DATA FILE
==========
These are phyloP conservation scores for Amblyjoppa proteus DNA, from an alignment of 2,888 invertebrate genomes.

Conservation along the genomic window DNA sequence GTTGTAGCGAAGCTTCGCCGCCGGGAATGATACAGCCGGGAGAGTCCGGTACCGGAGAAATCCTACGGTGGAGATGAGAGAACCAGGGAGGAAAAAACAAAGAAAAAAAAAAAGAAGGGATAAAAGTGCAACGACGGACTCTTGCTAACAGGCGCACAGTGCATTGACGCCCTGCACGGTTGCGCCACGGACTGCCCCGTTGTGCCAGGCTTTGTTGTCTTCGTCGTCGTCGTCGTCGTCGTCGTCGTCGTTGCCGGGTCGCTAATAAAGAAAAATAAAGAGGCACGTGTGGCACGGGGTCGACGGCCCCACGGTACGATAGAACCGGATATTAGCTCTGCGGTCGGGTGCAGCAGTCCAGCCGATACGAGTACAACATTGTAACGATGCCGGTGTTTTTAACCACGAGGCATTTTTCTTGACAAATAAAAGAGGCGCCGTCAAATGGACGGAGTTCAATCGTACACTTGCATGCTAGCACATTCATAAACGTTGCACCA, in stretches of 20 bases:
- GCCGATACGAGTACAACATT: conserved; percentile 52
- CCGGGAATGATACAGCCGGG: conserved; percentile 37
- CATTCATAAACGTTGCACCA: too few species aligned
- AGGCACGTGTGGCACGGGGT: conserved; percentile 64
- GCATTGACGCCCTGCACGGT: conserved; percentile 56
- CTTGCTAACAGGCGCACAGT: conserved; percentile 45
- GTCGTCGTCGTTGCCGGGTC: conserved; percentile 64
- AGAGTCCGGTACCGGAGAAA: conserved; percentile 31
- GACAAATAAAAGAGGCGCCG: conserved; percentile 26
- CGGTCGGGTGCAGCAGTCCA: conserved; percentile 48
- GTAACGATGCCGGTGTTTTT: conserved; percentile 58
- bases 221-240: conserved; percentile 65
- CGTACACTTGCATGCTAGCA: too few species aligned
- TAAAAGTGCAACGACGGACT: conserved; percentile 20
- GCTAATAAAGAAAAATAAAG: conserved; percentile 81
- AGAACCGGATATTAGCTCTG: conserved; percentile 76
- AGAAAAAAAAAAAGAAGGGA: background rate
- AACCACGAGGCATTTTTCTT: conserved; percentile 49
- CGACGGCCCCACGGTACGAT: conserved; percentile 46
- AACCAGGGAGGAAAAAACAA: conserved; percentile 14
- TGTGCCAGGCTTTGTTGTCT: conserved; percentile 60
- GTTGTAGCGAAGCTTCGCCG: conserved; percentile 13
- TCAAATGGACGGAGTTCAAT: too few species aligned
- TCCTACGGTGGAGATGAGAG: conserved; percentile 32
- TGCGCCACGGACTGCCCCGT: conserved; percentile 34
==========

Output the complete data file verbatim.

These are phyloP conservation scores for Amblyjoppa proteus DNA, from an alignment of 2,888 invertebrate genomes.

Conservation along the genomic window DNA sequence GTTGTAGCGAAGCTTCGCCGCCGGGAATGATACAGCCGGGAGAGTCCGGTACCGGAGAAATCCTACGGTGGAGATGAGAGAACCAGGGAGGAAAAAACAAAGAAAAAAAAAAAGAAGGGATAAAAGTGCAACGACGGACTCTTGCTAACAGGCGCACAGTGCATTGACGCCCTGCACGGTTGCGCCACGGACTGCCCCGTTGTGCCAGGCTTTGTTGTCTTCGTCGTCGTCGTCGTCGTCGTCGTCGTCGTTGCCGGGTCGCTAATAAAGAAAAATAAAGAGGCACGTGTGGCACGGGGTCGACGGCCCCACGGTACGATAGAACCGGATATTAGCTCTGCGGTCGGGTGCAGCAGTCCAGCCGATACGAGTACAACATTGTAACGATGCCGGTGTTTTTAACCACGAGGCATTTTTCTTGACAAATAAAAGAGGCGCCGTCAAATGGACGGAGTTCAATCGTACACTTGCATGCTAGCACATTCATAAACGTTGCACCA, in stretches of 20 bases:
- GCCGATACGAGTACAACATT: conserved; percentile 52
- CCGGGAATGATACAGCCGGG: conserved; percentile 37
- CATTCATAAACGTTGCACCA: too few species aligned
- AGGCACGTGTGGCACGGGGT: conserved; percentile 64
- GCATTGACGCCCTGCACGGT: conserved; percentile 56
- CTTGCTAACAGGCGCACAGT: conserved; percentile 45
- GTCGTCGTCGTTGCCGGGTC: conserved; percentile 64
- AGAGTCCGGTACCGGAGAAA: conserved; percentile 31
- GACAAATAAAAGAGGCGCCG: conserved; percentile 26
- CGGTCGGGTGCAGCAGTCCA: conserved; percentile 48
- GTAACGATGCCGGTGTTTTT: conserved; percentile 58
- bases 221-240: conserved; percentile 65
- CGTACACTTGCATGCTAGCA: too few species aligned
- TAAAAGTGCAACGACGGACT: conserved; percentile 20
- GCTAATAAAGAAAAATAAAG: conserved; percentile 81
- AGAACCGGATATTAGCTCTG: conserved; percentile 76
- AGAAAAAAAAAAAGAAGGGA: background rate
- AACCACGAGGCATTTTTCTT: conserved; percentile 49
- CGACGGCCCCACGGTACGAT: conserved; percentile 46
- AACCAGGGAGGAAAAAACAA: conserved; percentile 14
- TGTGCCAGGCTTTGTTGTCT: conserved; percentile 60
- GTTGTAGCGAAGCTTCGCCG: conserved; percentile 13
- TCAAATGGACGGAGTTCAAT: too few species aligned
- TCCTACGGTGGAGATGAGAG: conserved; percentile 32
- TGCGCCACGGACTGCCCCGT: conserved; percentile 34